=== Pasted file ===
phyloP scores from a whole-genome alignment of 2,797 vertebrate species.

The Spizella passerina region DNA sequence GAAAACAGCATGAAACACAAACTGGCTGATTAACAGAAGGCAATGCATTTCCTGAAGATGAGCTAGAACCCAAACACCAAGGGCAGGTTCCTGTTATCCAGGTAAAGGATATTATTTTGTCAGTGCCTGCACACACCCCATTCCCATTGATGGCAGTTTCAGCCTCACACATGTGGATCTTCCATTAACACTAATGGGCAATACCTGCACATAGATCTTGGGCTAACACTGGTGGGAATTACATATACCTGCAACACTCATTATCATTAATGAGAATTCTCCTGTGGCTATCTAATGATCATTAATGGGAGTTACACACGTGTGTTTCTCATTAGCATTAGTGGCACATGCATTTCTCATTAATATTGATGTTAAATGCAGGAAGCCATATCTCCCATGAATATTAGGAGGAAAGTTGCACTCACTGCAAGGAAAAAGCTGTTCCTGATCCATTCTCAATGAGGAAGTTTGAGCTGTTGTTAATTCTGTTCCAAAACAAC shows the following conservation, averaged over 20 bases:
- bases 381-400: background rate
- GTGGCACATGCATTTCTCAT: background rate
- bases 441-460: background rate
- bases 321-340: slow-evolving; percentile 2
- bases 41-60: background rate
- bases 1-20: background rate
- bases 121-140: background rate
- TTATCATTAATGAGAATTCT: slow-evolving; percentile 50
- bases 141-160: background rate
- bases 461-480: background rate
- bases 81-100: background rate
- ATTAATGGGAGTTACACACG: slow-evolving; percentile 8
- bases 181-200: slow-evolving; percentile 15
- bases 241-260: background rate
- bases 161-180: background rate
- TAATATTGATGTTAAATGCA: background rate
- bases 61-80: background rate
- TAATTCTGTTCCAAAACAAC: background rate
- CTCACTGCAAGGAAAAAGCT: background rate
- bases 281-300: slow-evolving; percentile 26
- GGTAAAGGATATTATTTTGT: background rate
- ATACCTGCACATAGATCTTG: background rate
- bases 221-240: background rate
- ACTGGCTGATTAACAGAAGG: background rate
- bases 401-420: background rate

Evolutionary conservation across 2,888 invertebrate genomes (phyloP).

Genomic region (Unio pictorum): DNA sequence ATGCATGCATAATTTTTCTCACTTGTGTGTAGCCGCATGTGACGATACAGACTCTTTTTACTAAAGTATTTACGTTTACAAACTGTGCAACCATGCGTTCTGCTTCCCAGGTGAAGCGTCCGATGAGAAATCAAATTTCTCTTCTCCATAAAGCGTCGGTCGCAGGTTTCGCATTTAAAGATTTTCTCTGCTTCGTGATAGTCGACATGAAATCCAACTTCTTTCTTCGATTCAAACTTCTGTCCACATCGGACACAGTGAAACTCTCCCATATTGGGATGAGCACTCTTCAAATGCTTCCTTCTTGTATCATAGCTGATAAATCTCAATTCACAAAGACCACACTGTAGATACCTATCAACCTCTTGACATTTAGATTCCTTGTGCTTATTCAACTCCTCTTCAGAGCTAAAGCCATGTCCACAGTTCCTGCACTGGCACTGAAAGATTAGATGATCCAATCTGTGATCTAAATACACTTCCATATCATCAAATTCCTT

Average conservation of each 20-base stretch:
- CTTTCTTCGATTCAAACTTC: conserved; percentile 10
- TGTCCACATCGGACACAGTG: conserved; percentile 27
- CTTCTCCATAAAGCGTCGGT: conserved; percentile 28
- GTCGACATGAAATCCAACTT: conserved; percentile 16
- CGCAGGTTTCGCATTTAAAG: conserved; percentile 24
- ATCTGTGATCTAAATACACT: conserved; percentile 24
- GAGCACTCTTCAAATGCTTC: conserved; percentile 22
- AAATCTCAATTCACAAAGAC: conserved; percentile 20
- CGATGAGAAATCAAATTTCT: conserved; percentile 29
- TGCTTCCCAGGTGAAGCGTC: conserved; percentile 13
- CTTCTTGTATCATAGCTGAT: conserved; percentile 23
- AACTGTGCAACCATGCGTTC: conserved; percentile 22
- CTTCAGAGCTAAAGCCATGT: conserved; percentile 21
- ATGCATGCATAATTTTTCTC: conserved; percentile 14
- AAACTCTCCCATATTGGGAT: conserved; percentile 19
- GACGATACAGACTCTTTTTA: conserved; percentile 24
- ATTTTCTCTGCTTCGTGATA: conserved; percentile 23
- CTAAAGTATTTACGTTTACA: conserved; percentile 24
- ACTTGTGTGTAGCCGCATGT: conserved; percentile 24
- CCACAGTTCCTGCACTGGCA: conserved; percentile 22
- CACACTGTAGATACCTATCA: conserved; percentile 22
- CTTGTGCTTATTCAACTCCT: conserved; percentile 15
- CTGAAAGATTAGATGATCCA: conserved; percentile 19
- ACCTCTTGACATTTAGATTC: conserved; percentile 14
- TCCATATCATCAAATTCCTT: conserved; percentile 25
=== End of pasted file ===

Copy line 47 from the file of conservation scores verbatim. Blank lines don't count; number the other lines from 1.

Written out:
- ATTTTCTCTGCTTCGTGATA: conserved; percentile 23